8Dol rider

Source: 8Dol

Delivery takes an average 28 minutes, according to 8Dol

A new online grocer promising delivery in an average 28 minutes has revealed ambitious expansion plans to be in 25 UK cities within a year.

8Dol uses its own warehouses and cycle couriers to offer a range of up to 600 products, including fresh, ambient and frozen, ordered via an app.

The business arrived in the UK from China in September last year, launching as a pilot in Bournemouth before extending to Southampton and Oxford by April. It’s now aiming to accelerate its expansion by adding London, Bristol, Bath and Portsmouth in the next two weeks and Exeter and Canterbury in October. That is to be followed by the Midlands and north, with a target of operating in 25 UK cities by September 2020.

The company has been operational since 2013 in China, where it serves a claimed three million users across 600 cities.

Key investors in the UK business include packaging manufacturer Solent Group, headquartered in Dorset with offices in Shanghai and Hong Kong. 8Dol’s UK managing director is Solent founder Roderick Hung. Other 8Dol directors listed on Companies House include Solent CEO Richard Porter. 

8Dol currently uses a central warehouse in Southampton to supply a smaller warehouse in each of the cities it serves. There are plans for a second central warehouse to serve the north.

Major brands are sourced from wholesalers including Bidfood, and prices closely matched to those of the Co-op, according to Alfie Porter, Richard Porter’s son and 8Dol UK head of buying.

Read more: Co-op paves way for nationwide online shopping rollout

Orders are picked manually and then delivered within a three-mile radius by cycle couriers employed by 8Dol on zero-hour contracts, said Alfie Porter, who helped bring the operation to the UK after working for the company in China. The delivery charge is £1 and the minimum basket value £5.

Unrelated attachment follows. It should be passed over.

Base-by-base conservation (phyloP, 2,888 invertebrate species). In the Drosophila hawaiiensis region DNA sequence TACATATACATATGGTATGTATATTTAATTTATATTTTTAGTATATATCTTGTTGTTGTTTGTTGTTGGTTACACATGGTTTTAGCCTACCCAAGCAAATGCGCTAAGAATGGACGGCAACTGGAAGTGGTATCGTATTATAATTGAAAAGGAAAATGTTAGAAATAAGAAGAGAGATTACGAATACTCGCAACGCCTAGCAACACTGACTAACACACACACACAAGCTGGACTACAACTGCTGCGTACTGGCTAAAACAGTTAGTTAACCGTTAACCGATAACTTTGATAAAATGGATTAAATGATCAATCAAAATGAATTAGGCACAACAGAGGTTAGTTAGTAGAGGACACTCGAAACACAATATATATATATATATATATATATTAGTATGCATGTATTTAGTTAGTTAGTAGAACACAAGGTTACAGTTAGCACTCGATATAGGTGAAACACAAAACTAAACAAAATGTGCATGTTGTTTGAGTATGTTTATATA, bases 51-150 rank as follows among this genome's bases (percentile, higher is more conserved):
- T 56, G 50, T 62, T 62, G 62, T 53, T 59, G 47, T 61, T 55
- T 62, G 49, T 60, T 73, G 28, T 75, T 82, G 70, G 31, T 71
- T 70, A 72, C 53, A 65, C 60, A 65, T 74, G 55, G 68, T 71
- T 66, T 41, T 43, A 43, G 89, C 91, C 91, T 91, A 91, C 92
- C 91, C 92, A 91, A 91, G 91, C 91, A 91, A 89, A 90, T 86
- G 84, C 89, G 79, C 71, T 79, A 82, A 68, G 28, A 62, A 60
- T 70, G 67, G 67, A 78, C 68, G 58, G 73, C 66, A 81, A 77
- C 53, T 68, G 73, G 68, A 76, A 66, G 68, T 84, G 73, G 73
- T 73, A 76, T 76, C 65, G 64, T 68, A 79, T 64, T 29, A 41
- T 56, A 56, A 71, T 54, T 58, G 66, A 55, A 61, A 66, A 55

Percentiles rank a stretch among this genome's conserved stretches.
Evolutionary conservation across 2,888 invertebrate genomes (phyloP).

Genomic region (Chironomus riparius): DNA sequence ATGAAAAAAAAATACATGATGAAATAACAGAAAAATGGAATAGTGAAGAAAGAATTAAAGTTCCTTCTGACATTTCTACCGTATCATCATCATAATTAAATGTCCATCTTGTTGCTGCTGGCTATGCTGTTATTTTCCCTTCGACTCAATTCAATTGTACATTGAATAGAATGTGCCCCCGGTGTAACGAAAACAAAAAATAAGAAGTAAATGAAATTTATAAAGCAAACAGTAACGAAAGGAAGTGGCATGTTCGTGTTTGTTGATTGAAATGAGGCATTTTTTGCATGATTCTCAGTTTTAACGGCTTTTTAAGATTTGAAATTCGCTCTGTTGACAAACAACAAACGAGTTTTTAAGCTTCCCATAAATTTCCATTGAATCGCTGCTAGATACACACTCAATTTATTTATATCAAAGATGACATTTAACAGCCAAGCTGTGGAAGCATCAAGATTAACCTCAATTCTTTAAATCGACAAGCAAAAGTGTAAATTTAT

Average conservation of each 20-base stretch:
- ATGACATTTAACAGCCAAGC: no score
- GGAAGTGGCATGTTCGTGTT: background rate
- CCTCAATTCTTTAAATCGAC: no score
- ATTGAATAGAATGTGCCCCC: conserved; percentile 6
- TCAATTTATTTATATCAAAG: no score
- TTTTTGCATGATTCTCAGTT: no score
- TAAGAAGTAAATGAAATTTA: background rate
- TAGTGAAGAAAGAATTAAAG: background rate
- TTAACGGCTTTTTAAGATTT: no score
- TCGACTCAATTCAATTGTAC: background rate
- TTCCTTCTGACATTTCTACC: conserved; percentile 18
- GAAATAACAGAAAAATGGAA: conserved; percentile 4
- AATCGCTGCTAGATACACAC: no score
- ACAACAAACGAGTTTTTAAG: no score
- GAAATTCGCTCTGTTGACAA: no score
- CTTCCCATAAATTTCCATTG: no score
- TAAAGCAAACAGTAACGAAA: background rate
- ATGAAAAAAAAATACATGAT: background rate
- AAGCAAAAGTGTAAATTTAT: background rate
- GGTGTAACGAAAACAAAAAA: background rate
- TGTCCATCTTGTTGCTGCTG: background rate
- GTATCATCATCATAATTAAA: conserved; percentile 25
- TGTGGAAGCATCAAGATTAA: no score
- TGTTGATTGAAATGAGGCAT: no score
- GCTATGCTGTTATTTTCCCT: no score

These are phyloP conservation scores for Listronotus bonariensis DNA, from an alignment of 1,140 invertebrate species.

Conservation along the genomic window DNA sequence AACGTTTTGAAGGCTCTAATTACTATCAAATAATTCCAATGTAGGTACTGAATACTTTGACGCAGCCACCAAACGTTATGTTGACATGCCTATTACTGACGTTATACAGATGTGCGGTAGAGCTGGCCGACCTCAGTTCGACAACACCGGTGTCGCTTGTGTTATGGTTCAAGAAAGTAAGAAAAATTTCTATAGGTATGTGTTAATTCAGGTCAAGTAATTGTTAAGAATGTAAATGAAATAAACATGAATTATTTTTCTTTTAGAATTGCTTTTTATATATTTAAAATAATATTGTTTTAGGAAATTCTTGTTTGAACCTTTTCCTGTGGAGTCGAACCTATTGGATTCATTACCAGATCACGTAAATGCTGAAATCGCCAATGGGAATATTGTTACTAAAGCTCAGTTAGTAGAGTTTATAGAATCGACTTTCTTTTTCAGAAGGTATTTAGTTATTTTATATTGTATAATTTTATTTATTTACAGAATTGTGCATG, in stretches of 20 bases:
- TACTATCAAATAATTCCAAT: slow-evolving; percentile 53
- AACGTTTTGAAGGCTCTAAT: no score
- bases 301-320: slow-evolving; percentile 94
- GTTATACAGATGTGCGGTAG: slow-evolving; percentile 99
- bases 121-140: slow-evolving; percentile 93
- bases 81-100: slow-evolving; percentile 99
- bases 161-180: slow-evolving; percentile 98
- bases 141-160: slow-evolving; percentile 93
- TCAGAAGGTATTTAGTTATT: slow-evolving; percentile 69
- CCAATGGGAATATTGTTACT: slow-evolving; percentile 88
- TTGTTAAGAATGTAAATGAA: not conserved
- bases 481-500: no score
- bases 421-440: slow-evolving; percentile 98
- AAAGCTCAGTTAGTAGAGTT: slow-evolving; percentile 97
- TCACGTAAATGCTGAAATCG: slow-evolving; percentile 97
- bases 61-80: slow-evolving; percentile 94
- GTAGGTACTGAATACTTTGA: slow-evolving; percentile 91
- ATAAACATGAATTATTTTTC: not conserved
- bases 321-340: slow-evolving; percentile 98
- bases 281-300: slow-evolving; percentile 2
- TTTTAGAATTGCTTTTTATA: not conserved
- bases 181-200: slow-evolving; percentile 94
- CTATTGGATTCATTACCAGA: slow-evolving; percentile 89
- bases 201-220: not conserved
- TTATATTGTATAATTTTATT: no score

8Dol’s current focus is students, who it has reached through marketing on social media and account for 80% of orders. As a result, the service closes for four weeks in the summer and one at Christmas, when orders drop during university holidays.

But business from other households as well as offices was growing at a rate that should enable 8Dol to operate continuously next year, according to Alfie Porter.

The name is short for ’eight days online’. It represents “going the extra mile” in a seven-day week and was also chosen to include the lucky number eight in China, said Alfie Porter.

He said the UK business currently had 10,000-12,000 users in each of the cities it operated in, ordering an average £12 basket. Delivery charges were kept low and waiting times down to an average 28 minutes by strategically locating warehouses in built-up areas, favouring commercial units of just 400 sq ft. “We get our radius concentrated to where our customers are and riders might take out four or five orders at once to a couple of streets nearby, rather than single drops and then back to a restaurant or supermarket.

“We have someone sat in the warehouse picking the goods and then probably around six to eight cyclists, depending on how busy we are.

“We are looking at having two warehouses in bigger cities. In London we’ve already signed off two and will probably have four or five.”